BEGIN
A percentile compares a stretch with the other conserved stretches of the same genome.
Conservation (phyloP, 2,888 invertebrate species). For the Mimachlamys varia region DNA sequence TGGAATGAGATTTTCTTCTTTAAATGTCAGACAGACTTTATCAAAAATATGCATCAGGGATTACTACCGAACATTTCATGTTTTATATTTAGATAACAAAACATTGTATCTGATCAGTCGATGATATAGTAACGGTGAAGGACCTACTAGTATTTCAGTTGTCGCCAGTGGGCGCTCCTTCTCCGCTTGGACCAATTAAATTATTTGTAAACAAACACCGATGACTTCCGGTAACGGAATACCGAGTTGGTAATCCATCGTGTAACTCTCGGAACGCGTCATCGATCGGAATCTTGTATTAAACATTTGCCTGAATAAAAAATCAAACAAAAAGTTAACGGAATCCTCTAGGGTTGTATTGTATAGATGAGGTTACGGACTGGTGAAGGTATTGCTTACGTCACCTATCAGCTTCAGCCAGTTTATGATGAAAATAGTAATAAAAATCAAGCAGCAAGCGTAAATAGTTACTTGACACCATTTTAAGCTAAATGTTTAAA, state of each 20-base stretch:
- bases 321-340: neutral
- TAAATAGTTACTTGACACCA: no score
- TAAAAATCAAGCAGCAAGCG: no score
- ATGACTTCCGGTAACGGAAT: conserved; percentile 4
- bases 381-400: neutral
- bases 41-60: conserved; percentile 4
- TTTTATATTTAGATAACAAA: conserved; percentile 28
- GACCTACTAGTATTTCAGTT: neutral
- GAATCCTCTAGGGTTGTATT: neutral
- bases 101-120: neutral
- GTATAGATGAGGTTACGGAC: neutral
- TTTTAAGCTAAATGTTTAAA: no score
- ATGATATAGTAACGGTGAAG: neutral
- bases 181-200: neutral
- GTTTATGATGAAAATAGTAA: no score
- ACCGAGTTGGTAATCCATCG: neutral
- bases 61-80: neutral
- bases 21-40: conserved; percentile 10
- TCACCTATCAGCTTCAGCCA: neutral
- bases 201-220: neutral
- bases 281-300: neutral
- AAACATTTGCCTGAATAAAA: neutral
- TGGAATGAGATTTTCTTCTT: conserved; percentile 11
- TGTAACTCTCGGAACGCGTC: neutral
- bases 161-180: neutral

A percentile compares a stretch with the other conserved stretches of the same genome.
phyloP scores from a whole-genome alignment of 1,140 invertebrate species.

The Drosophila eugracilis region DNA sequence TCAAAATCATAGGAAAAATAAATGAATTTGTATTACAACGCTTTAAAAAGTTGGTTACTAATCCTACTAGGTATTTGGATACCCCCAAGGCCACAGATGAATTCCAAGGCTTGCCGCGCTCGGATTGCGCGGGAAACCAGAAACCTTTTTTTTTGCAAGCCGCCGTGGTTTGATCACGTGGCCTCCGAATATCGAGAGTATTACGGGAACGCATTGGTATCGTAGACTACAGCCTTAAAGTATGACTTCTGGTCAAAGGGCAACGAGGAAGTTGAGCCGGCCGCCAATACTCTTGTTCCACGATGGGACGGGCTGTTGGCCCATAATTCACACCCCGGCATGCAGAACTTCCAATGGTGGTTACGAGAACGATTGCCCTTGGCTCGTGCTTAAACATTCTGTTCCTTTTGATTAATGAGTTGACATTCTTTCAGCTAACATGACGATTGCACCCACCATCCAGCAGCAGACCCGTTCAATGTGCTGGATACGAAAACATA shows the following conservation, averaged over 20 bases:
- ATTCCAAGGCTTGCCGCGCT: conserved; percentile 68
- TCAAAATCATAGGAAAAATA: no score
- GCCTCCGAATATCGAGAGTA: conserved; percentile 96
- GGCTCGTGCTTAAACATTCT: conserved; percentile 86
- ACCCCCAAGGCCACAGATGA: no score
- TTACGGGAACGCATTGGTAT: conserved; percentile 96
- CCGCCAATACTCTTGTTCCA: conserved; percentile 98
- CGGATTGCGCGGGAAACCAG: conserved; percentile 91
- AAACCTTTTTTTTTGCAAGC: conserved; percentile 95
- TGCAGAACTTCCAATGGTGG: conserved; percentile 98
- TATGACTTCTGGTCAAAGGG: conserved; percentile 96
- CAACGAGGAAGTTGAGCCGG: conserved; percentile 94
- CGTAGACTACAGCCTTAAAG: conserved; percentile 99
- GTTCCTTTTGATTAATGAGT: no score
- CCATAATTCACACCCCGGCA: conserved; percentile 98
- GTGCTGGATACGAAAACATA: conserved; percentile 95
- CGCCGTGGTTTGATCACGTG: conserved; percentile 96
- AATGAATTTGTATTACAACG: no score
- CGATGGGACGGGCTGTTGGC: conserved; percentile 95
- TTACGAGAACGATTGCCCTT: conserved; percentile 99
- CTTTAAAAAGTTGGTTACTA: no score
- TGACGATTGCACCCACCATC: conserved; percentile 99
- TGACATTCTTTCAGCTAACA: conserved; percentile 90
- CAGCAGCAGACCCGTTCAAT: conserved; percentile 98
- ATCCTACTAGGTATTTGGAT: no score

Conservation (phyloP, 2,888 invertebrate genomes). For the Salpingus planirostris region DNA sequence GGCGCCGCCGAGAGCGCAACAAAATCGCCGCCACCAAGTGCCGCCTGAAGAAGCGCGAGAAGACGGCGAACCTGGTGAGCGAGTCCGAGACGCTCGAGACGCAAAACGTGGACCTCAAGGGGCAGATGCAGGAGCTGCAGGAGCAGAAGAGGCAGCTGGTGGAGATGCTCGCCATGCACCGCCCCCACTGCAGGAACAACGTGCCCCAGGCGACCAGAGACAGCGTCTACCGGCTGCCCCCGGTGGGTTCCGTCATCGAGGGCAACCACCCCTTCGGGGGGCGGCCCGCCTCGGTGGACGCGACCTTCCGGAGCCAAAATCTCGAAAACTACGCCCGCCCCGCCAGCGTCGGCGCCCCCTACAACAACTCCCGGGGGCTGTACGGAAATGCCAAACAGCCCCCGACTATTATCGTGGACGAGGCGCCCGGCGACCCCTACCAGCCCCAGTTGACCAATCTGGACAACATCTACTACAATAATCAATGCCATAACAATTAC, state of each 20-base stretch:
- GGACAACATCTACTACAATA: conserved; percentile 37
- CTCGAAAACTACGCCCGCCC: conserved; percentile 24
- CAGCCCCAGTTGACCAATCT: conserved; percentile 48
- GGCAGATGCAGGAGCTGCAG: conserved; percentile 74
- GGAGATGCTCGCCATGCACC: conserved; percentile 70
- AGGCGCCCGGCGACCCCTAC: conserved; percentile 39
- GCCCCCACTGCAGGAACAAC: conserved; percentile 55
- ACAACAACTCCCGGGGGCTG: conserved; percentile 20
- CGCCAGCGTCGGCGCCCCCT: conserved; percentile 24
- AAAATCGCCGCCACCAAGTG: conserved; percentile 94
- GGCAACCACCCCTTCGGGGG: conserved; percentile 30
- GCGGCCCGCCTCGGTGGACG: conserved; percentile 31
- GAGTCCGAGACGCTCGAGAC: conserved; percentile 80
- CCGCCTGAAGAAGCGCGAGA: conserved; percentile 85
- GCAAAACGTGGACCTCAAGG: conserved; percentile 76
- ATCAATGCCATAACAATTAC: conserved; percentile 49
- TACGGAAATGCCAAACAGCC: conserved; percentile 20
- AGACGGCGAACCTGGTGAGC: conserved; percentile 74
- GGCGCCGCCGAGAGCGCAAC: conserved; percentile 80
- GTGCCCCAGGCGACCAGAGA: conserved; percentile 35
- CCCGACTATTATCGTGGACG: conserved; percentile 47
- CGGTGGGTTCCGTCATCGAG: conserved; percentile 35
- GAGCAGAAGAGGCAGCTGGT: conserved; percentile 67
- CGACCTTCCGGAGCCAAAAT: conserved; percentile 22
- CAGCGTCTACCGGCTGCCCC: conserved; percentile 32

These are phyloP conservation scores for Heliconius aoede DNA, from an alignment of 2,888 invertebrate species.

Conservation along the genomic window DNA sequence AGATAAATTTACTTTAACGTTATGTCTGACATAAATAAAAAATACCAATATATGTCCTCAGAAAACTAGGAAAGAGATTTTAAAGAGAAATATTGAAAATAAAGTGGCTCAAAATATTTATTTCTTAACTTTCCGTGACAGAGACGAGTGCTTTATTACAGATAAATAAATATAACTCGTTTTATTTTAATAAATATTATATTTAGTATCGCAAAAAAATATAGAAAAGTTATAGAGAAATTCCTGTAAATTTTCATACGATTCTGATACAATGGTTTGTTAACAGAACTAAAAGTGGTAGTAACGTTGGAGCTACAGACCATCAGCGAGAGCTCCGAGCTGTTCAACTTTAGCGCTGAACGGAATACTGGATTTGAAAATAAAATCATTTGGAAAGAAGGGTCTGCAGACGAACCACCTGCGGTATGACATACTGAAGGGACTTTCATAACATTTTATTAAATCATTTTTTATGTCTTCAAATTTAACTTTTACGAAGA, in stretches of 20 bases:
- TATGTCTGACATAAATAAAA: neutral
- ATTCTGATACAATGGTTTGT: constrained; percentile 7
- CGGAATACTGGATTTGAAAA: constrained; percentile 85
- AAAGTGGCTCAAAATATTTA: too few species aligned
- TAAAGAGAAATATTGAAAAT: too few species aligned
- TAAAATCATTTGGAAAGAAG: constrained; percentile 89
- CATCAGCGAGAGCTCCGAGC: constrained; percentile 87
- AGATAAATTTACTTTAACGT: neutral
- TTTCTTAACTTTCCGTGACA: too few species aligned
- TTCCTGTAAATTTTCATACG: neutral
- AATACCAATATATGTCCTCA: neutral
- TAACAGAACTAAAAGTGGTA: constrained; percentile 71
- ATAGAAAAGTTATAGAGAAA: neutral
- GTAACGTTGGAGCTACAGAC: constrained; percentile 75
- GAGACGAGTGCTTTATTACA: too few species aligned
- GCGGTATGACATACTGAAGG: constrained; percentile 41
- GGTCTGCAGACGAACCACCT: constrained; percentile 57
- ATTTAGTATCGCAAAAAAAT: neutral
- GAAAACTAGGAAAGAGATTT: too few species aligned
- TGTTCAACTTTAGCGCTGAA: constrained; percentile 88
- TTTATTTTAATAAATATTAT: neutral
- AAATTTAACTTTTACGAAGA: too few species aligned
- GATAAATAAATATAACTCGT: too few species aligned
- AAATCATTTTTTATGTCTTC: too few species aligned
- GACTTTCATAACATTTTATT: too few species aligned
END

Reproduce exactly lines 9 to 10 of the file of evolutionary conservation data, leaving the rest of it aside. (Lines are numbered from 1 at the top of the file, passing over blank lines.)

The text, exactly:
- TTTTATATTTAGATAACAAA: conserved; percentile 28
- GACCTACTAGTATTTCAGTT: neutral